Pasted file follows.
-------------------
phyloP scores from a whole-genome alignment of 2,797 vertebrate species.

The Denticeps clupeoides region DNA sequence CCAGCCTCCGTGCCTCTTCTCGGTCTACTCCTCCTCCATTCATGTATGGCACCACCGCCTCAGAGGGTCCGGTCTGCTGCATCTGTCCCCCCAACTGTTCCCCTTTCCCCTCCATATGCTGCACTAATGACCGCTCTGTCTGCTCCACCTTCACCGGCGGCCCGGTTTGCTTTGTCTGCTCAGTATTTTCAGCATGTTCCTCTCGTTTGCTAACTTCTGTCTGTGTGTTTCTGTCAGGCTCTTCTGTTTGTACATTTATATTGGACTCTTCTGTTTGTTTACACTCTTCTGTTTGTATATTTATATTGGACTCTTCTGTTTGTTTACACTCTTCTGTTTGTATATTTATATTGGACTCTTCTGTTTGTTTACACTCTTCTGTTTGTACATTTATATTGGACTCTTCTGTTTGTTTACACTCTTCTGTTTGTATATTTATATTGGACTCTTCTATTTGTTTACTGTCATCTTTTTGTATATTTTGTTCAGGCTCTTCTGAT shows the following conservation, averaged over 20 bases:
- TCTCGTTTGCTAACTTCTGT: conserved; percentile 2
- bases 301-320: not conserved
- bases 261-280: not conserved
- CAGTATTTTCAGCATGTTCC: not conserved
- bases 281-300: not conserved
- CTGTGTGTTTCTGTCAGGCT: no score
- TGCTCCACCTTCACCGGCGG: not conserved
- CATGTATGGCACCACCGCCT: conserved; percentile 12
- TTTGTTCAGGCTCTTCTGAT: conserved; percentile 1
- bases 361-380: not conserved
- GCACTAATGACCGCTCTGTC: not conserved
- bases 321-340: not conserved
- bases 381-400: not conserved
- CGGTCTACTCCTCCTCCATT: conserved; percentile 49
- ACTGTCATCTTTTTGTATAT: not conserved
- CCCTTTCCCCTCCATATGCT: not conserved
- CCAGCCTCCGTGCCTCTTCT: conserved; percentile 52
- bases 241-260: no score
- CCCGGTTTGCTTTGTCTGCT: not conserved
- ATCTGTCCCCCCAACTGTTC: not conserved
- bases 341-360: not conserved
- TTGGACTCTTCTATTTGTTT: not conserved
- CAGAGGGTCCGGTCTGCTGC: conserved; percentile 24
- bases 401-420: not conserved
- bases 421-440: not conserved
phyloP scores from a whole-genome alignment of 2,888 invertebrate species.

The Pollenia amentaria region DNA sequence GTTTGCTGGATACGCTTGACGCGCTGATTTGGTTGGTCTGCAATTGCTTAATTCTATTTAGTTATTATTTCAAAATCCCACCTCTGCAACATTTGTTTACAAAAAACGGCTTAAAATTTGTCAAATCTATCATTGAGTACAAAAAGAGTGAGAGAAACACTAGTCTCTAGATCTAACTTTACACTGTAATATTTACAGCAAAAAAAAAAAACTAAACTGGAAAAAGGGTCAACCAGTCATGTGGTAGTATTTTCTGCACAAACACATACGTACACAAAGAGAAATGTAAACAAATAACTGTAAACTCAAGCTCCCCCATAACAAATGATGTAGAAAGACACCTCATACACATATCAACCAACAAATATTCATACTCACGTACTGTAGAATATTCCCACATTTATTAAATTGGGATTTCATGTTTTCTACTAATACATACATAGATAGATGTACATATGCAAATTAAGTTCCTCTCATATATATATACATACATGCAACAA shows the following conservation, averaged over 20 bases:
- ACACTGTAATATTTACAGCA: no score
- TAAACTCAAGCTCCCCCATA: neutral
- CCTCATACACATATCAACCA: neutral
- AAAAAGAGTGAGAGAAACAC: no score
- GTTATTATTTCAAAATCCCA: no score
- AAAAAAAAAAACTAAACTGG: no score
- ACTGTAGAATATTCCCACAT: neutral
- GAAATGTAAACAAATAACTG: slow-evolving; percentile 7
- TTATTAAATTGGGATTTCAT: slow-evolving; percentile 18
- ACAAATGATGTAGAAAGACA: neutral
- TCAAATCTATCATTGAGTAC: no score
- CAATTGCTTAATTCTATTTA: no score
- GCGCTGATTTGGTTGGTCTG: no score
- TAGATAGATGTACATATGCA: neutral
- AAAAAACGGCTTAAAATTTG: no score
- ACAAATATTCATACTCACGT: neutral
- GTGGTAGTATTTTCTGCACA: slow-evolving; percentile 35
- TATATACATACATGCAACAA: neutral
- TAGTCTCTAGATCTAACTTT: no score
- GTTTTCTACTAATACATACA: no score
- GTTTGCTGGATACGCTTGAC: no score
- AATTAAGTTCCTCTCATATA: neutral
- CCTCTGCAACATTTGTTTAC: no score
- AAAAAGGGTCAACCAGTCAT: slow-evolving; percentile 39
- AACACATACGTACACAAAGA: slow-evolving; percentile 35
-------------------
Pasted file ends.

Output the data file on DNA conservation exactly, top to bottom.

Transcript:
phyloP scores from a whole-genome alignment of 2,797 vertebrate species.

The Denticeps clupeoides region DNA sequence CCAGCCTCCGTGCCTCTTCTCGGTCTACTCCTCCTCCATTCATGTATGGCACCACCGCCTCAGAGGGTCCGGTCTGCTGCATCTGTCCCCCCAACTGTTCCCCTTTCCCCTCCATATGCTGCACTAATGACCGCTCTGTCTGCTCCACCTTCACCGGCGGCCCGGTTTGCTTTGTCTGCTCAGTATTTTCAGCATGTTCCTCTCGTTTGCTAACTTCTGTCTGTGTGTTTCTGTCAGGCTCTTCTGTTTGTACATTTATATTGGACTCTTCTGTTTGTTTACACTCTTCTGTTTGTATATTTATATTGGACTCTTCTGTTTGTTTACACTCTTCTGTTTGTATATTTATATTGGACTCTTCTGTTTGTTTACACTCTTCTGTTTGTACATTTATATTGGACTCTTCTGTTTGTTTACACTCTTCTGTTTGTATATTTATATTGGACTCTTCTATTTGTTTACTGTCATCTTTTTGTATATTTTGTTCAGGCTCTTCTGAT shows the following conservation, averaged over 20 bases:
- TCTCGTTTGCTAACTTCTGT: conserved; percentile 2
- bases 301-320: not conserved
- bases 261-280: not conserved
- CAGTATTTTCAGCATGTTCC: not conserved
- bases 281-300: not conserved
- CTGTGTGTTTCTGTCAGGCT: no score
- TGCTCCACCTTCACCGGCGG: not conserved
- CATGTATGGCACCACCGCCT: conserved; percentile 12
- TTTGTTCAGGCTCTTCTGAT: conserved; percentile 1
- bases 361-380: not conserved
- GCACTAATGACCGCTCTGTC: not conserved
- bases 321-340: not conserved
- bases 381-400: not conserved
- CGGTCTACTCCTCCTCCATT: conserved; percentile 49
- ACTGTCATCTTTTTGTATAT: not conserved
- CCCTTTCCCCTCCATATGCT: not conserved
- CCAGCCTCCGTGCCTCTTCT: conserved; percentile 52
- bases 241-260: no score
- CCCGGTTTGCTTTGTCTGCT: not conserved
- ATCTGTCCCCCCAACTGTTC: not conserved
- bases 341-360: not conserved
- TTGGACTCTTCTATTTGTTT: not conserved
- CAGAGGGTCCGGTCTGCTGC: conserved; percentile 24
- bases 401-420: not conserved
- bases 421-440: not conserved
phyloP scores from a whole-genome alignment of 2,888 invertebrate species.

The Pollenia amentaria region DNA sequence GTTTGCTGGATACGCTTGACGCGCTGATTTGGTTGGTCTGCAATTGCTTAATTCTATTTAGTTATTATTTCAAAATCCCACCTCTGCAACATTTGTTTACAAAAAACGGCTTAAAATTTGTCAAATCTATCATTGAGTACAAAAAGAGTGAGAGAAACACTAGTCTCTAGATCTAACTTTACACTGTAATATTTACAGCAAAAAAAAAAAACTAAACTGGAAAAAGGGTCAACCAGTCATGTGGTAGTATTTTCTGCACAAACACATACGTACACAAAGAGAAATGTAAACAAATAACTGTAAACTCAAGCTCCCCCATAACAAATGATGTAGAAAGACACCTCATACACATATCAACCAACAAATATTCATACTCACGTACTGTAGAATATTCCCACATTTATTAAATTGGGATTTCATGTTTTCTACTAATACATACATAGATAGATGTACATATGCAAATTAAGTTCCTCTCATATATATATACATACATGCAACAA shows the following conservation, averaged over 20 bases:
- ACACTGTAATATTTACAGCA: no score
- TAAACTCAAGCTCCCCCATA: neutral
- CCTCATACACATATCAACCA: neutral
- AAAAAGAGTGAGAGAAACAC: no score
- GTTATTATTTCAAAATCCCA: no score
- AAAAAAAAAAACTAAACTGG: no score
- ACTGTAGAATATTCCCACAT: neutral
- GAAATGTAAACAAATAACTG: slow-evolving; percentile 7
- TTATTAAATTGGGATTTCAT: slow-evolving; percentile 18
- ACAAATGATGTAGAAAGACA: neutral
- TCAAATCTATCATTGAGTAC: no score
- CAATTGCTTAATTCTATTTA: no score
- GCGCTGATTTGGTTGGTCTG: no score
- TAGATAGATGTACATATGCA: neutral
- AAAAAACGGCTTAAAATTTG: no score
- ACAAATATTCATACTCACGT: neutral
- GTGGTAGTATTTTCTGCACA: slow-evolving; percentile 35
- TATATACATACATGCAACAA: neutral
- TAGTCTCTAGATCTAACTTT: no score
- GTTTTCTACTAATACATACA: no score
- GTTTGCTGGATACGCTTGAC: no score
- AATTAAGTTCCTCTCATATA: neutral
- CCTCTGCAACATTTGTTTAC: no score
- AAAAAGGGTCAACCAGTCAT: slow-evolving; percentile 39
- AACACATACGTACACAAAGA: slow-evolving; percentile 35